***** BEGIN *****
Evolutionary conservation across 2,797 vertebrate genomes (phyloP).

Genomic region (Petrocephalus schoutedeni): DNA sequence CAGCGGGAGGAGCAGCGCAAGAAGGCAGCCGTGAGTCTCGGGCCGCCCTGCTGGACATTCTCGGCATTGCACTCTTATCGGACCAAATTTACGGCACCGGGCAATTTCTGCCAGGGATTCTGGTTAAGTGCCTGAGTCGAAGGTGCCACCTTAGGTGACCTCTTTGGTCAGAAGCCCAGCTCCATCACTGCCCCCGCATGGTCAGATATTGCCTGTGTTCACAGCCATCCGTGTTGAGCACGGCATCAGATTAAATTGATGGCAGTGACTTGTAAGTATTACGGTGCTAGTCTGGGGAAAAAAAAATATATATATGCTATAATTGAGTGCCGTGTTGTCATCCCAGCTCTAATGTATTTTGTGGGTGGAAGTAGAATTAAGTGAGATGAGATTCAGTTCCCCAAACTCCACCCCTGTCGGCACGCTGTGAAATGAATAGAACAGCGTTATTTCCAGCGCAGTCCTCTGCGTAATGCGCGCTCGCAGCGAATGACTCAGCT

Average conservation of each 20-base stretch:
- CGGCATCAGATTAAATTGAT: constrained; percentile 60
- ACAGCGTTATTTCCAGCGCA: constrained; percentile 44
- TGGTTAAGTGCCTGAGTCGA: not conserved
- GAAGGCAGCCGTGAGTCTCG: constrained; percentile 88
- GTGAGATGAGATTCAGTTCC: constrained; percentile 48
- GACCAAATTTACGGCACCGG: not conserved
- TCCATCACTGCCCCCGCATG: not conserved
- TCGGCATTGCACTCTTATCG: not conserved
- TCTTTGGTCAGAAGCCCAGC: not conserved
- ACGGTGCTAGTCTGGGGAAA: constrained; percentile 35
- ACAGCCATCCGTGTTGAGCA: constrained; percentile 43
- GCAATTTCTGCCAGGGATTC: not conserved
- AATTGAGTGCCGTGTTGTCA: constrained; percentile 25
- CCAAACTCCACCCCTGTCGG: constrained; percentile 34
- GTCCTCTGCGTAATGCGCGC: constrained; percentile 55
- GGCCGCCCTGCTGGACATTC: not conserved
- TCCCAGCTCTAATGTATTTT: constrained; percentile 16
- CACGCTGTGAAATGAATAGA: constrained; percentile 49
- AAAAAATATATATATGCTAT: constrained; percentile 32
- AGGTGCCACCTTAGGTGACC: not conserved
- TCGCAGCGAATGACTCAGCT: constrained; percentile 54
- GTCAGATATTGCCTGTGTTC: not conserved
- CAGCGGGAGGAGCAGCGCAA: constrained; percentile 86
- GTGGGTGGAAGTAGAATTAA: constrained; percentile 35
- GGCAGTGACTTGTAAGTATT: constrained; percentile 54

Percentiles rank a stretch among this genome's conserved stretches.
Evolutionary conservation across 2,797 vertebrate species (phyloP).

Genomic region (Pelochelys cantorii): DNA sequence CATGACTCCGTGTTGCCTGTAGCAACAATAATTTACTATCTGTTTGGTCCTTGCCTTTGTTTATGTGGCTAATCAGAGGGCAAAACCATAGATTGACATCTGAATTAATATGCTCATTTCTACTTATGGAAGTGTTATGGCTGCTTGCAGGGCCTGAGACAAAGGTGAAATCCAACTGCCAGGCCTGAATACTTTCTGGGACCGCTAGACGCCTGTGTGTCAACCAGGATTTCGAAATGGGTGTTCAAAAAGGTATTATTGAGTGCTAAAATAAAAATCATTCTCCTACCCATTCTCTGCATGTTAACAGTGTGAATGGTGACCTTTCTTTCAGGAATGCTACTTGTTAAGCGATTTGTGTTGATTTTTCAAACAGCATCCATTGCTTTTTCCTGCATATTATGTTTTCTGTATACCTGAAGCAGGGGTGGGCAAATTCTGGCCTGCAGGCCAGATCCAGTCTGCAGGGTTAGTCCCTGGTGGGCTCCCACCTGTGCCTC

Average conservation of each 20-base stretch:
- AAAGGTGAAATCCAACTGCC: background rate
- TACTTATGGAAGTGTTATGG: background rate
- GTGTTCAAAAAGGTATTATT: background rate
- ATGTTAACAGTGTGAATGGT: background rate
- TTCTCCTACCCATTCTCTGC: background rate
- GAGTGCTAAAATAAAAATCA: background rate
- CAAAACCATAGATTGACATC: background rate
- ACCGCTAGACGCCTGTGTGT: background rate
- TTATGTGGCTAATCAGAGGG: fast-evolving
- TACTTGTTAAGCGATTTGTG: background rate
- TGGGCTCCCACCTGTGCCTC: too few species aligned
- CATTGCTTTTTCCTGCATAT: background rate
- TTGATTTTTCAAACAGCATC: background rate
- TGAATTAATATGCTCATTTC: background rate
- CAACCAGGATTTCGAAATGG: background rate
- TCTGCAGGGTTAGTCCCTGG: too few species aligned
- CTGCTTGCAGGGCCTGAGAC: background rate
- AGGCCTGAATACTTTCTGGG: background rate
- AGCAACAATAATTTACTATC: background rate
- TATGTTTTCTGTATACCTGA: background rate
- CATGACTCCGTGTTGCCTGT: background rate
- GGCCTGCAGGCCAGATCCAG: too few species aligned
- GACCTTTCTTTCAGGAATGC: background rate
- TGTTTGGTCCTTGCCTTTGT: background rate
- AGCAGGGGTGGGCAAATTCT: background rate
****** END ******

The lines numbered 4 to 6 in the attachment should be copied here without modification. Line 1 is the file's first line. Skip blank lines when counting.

- CGGCATCAGATTAAATTGAT: constrained; percentile 60
- ACAGCGTTATTTCCAGCGCA: constrained; percentile 44
- TGGTTAAGTGCCTGAGTCGA: not conserved